This minor is not available to Kinesiology or Physical Education majors.
This course gives an overview of the various personal and social determinants that influence the health of individuals, communities, and nations. The environmental, psychological, spiritual, and biological factors are explored alongside social policy and its role in directing the health of populations. While largely from a perspective of local and global health issues, consideration is also given to the role of Christians/Christian organizations in the pursuit of health and wellness.
Epidemiology is the study of disease in human populations. In this course, students will learn about the nature and uses of epidemiology, assessments of health outcomes, and about the breadth of study designs used to address various health problems. They will explore how epidemiology can be used to determine causes of diseases, disease-related associations with various risk factors, and how this impacts the practice of medicine. Ethical issues in epidemiology will also be discussed.
An examination of the psychological aspects of health and illness. This course examines psychosocial, behavioural, and biomedical processes in the prevention of illness and the promotion of health and well-being (physical, psychological, and spiritual). The emphasis will be on theory-based psychological research and on the practice of health psychology. Selected topics to be explored include: the psychophysiological disorders, attitudes, and behaviours which promote good health, the relationship between stress and disease, coping with stress, understanding and coping with pain and illness, lifestyle and risk factors in various medical disorders.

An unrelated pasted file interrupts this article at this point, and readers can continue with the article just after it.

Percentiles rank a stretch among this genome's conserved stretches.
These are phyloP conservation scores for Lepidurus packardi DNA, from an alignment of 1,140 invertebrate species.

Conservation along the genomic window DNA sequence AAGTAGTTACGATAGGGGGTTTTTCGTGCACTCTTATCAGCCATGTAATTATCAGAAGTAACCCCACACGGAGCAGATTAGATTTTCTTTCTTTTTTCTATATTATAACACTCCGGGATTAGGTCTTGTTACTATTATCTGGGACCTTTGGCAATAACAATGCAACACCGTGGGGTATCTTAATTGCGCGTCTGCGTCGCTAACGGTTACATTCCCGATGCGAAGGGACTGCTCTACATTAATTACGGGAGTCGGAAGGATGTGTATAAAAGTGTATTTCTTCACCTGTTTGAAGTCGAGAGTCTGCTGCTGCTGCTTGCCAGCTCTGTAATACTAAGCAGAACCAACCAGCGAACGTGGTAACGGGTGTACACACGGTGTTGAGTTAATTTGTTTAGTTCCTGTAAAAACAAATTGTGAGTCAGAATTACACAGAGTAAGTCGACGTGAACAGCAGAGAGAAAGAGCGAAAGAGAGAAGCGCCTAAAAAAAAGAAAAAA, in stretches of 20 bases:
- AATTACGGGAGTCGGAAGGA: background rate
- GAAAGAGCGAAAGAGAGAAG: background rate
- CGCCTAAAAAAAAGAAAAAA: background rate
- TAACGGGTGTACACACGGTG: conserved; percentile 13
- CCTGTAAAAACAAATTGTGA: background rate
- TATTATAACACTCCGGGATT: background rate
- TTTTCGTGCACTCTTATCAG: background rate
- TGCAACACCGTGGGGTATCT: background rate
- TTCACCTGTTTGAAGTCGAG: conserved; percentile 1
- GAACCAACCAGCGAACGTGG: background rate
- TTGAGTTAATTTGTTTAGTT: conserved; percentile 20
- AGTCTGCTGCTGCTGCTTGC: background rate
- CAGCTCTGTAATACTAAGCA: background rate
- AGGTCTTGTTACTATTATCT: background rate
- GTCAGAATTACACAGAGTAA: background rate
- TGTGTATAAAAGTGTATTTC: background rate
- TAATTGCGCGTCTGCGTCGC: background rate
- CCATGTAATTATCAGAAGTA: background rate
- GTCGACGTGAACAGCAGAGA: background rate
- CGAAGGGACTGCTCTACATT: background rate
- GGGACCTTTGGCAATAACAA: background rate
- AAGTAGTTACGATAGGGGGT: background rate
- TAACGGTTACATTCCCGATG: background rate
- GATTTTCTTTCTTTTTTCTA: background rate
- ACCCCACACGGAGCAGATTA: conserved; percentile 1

This course will explore the cutting-edge research that informs on current issues in the health field. By examining primary biomedical literature, students will develop the skills necessary to perform effectively as a health researcher. This course is problem-based; it is skill-driven rather than content-driven and focuses on the development of skills that are widely sought in university graduates–the ability to research and analyze detailed problems and to communicate clearly and persuasively. This course will involve interdependent and independent small group learning. Collectively, the class will ask questions that will explore the topics from multiple perspectives, while also learning to assess the quality of the information being examined.
This course is designed to introduce the student to the relatively young field of bioethics. Topics include procreative technologies including in vitro fertilization, the creation and manipulation of human embryos for research, genetic testing and interventions, and end-of-life issues including euthanasia and physician-assisted
suicide. Some of these issues will be addressed in light of various ethical theories that have been influential among both Christian and non-Christian bioethicists.
Students will work independently on a major research project in the health sciences. The research project may be either an extensive and critical review of the literature, a meta-analysis, or an experiment on a topic chosen in collaboration with the instructor. The class will meet regularly to share progress and brainstorm difficulties. For more information on setting up an independent research project see page 52 of the Academic Calendar.
An introduction to key topics in the history and philosophy of Western science. The course explores how scientific ideas (in the past and now) are situated historically and culturally, are informed by worldviews, and shape worldviews.
There are two courses required for students pursuing a General Major in the Health Sciences:
Applicants from Ontario will be considered for general undergraduate admission based on the following requirements: